Decisions have consequences. While most people understand this simple principle, it is questionable as to how many weigh the consequences of an action before they act upon it.
We carry with us the wisdom of childhood; therefore, very few of us have an eye put out with a stick. Should Janey jump off a bridge, I am pretty sure that very few of us would actually follow her.
On the other hand, we swerve mindlessly into fast food restaurants at the first pangs of hunger… consume oversized bags of potato chips while
watching television in a somnambulant state… and thoughtlessly smoke a succession of cigarettes without nary a second thought.
Consequences of Obesity in Adulthood In a follow-up from 1948 to 1990, the Framington Heart Study concluded that** obesity in adulthood dramatically compromises longevity and is a formidable predictor of death in old age.** Here are the specific number of years lost based on gender, severity of obesity, and smoker/non-smoker:
OverweightBecause they were overweight,** 40-year-old females lost 3.3 years** of their lives while** 40-year-old men lost 3.1 years** of expectancy.
Obese Non-Smokerorty year old females who met the criteria for obesity** lost 7.1 years of life** and** 40-year-old obese men lost 5.8 years**.
Obese SmokersIf the obese females were smokers,** 13.3 years of life were lost** while obese male smokers lost** 13.7 years**.
A recent Oxford University study of almost one million people worldwide found that even moderate obesity reduces lifespan by three years while** severe obesity steals ten years away**.
The data base was centered in Europe and North America, and subjects were followed for ten to fifteen years. There were 100,000 of the subjects who died over the course of the study.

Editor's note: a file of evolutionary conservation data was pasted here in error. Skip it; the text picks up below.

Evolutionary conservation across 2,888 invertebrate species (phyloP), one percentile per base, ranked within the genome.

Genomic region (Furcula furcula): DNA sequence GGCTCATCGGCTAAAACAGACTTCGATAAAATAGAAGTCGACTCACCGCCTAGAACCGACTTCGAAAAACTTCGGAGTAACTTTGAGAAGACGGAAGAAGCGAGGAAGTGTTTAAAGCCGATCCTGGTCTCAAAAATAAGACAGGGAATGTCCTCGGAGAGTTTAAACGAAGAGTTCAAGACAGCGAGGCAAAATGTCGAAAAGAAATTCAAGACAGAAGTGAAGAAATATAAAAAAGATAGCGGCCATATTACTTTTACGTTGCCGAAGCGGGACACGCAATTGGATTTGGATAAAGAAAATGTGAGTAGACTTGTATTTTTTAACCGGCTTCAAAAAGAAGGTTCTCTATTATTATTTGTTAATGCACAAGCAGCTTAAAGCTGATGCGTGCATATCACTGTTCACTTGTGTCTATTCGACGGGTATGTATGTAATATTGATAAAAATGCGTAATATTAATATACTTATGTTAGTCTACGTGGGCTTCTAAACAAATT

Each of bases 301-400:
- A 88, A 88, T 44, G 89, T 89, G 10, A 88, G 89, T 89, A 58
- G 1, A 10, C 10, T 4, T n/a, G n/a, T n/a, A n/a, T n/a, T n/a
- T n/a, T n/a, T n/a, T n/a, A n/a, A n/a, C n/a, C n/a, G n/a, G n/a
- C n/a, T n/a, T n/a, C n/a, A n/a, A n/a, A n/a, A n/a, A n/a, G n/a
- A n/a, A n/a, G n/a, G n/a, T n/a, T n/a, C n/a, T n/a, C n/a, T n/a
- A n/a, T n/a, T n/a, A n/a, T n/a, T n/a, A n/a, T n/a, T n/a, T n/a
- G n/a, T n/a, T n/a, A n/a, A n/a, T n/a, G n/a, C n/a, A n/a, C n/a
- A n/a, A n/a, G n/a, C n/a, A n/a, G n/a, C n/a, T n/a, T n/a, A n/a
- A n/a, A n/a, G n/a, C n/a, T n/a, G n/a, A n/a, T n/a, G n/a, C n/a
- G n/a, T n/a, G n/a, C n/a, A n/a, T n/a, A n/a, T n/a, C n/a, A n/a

The Benefits of Weight Loss Surgery for Life Expectancy A study published in the New England Journal of Medicine that examined the records of almost 10,000 gastric bypass patients against the data of 10,000 severely obese people found that** those who had gastric bypass surgery had death rates reduced by 40%**.
Reduction for death rates among those who had weight loss surgery was a 56% reduction for death from coronary artery disease, a** 92% reduction for death from diabetes**, and** 60% reduction for death from cancer**.
A computer model offered evidence that morbidly obese people would most likely live longer if they were to have gastric bypass surgery. Current evidence shows that treatments for diet, behavior, and pharmacology often do not conclude in significant weight loss. The results suggest that bariatric surgery might be the only viable therapy for medical conditions related to obesity.
It was also determined that younger women with higher body mass indexes would gain the most additional years of life expectancy after surgery.
Younger men with high body mass indexes would also gain life expectancy but not as much as the females. The gain of years for older patients was found to be smaller and, in some cases,** life expectancy actually decreased**.
My feeling has always been that I have added easily 10-years to my life, based on having been morbidly obese with diabetes, hypertension, high cholesterol, and acid reflux. Nowadays, I have none of those conditions. And I do so hope to be dancing into my 90s… and beyond.
About.com http://longevity.about.com/od/researchandmedicine/a/gastric_bypass.htm -
Annals of Internal Medicine http://www.annals.org/content/138/1/24.abstract - accessed 6/6/12
Science News http://www.sciencedaily.com/releases/2009/03/090319224823.htm - accessed 6/6/12
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Connect with MyBariatricLife on StumbleUpon**** View my Grains Make Me Fat! recipe cards on Pinteresy Story…** You can read about my decision to have weight loss surgery back in 2003 and my journey to maintain a lifetime of obesity disease management since that time. My wish is to help you on your own journey of lifetime obesity disease management with shareposts along the way to help you navigate that journey successfully.
Cheryl Ann Borne, writing as My Bariatric Life, is a contributing writer and Paleo recipe developer for HealthCentral’s Obesity Community. Cheryl is an award-winning healthcare communications professional and obesity health advocate who has overcome super obesity and it’s related diseases. She publishes the website MyBariatricLife.org and microblogs on Facebook, Twitter, and Pinterest. Cheryl also is writing her first book and working on a second website. Watch her transformational video on Vimeo.